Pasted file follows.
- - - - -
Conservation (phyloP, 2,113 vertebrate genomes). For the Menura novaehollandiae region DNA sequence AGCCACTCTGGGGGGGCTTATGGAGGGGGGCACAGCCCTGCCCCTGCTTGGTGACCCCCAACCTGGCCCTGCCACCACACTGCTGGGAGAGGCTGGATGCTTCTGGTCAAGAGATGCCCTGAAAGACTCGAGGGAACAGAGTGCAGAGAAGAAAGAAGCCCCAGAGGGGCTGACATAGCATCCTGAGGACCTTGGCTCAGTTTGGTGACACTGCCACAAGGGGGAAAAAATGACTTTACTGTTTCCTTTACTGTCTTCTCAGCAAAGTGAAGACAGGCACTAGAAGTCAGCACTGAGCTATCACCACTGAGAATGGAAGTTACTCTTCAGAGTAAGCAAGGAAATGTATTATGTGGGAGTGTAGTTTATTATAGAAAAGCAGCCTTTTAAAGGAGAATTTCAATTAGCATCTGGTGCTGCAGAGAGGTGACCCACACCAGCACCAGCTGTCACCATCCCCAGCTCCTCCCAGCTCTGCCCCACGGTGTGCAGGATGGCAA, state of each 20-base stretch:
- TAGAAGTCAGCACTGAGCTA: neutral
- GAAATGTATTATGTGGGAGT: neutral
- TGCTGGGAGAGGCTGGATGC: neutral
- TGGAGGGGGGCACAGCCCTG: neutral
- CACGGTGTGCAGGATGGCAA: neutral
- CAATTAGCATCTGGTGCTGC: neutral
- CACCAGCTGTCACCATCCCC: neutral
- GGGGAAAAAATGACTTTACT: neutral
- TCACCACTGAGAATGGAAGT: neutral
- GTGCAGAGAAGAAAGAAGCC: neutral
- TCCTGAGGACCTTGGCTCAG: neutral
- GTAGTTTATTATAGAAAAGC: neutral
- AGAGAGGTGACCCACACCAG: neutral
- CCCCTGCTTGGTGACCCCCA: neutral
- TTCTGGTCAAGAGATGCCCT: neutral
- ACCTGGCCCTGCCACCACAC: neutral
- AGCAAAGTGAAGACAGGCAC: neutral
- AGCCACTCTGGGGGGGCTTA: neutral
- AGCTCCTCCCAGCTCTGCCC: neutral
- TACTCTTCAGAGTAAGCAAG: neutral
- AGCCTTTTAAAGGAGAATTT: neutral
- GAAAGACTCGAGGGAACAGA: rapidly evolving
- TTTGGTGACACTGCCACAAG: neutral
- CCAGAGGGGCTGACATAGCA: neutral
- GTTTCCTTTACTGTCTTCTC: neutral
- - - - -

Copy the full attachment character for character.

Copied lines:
Conservation (phyloP, 2,113 vertebrate genomes). For the Menura novaehollandiae region DNA sequence AGCCACTCTGGGGGGGCTTATGGAGGGGGGCACAGCCCTGCCCCTGCTTGGTGACCCCCAACCTGGCCCTGCCACCACACTGCTGGGAGAGGCTGGATGCTTCTGGTCAAGAGATGCCCTGAAAGACTCGAGGGAACAGAGTGCAGAGAAGAAAGAAGCCCCAGAGGGGCTGACATAGCATCCTGAGGACCTTGGCTCAGTTTGGTGACACTGCCACAAGGGGGAAAAAATGACTTTACTGTTTCCTTTACTGTCTTCTCAGCAAAGTGAAGACAGGCACTAGAAGTCAGCACTGAGCTATCACCACTGAGAATGGAAGTTACTCTTCAGAGTAAGCAAGGAAATGTATTATGTGGGAGTGTAGTTTATTATAGAAAAGCAGCCTTTTAAAGGAGAATTTCAATTAGCATCTGGTGCTGCAGAGAGGTGACCCACACCAGCACCAGCTGTCACCATCCCCAGCTCCTCCCAGCTCTGCCCCACGGTGTGCAGGATGGCAA, state of each 20-base stretch:
- TAGAAGTCAGCACTGAGCTA: neutral
- GAAATGTATTATGTGGGAGT: neutral
- TGCTGGGAGAGGCTGGATGC: neutral
- TGGAGGGGGGCACAGCCCTG: neutral
- CACGGTGTGCAGGATGGCAA: neutral
- CAATTAGCATCTGGTGCTGC: neutral
- CACCAGCTGTCACCATCCCC: neutral
- GGGGAAAAAATGACTTTACT: neutral
- TCACCACTGAGAATGGAAGT: neutral
- GTGCAGAGAAGAAAGAAGCC: neutral
- TCCTGAGGACCTTGGCTCAG: neutral
- GTAGTTTATTATAGAAAAGC: neutral
- AGAGAGGTGACCCACACCAG: neutral
- CCCCTGCTTGGTGACCCCCA: neutral
- TTCTGGTCAAGAGATGCCCT: neutral
- ACCTGGCCCTGCCACCACAC: neutral
- AGCAAAGTGAAGACAGGCAC: neutral
- AGCCACTCTGGGGGGGCTTA: neutral
- AGCTCCTCCCAGCTCTGCCC: neutral
- TACTCTTCAGAGTAAGCAAG: neutral
- AGCCTTTTAAAGGAGAATTT: neutral
- GAAAGACTCGAGGGAACAGA: rapidly evolving
- TTTGGTGACACTGCCACAAG: neutral
- CCAGAGGGGCTGACATAGCA: neutral
- GTTTCCTTTACTGTCTTCTC: neutral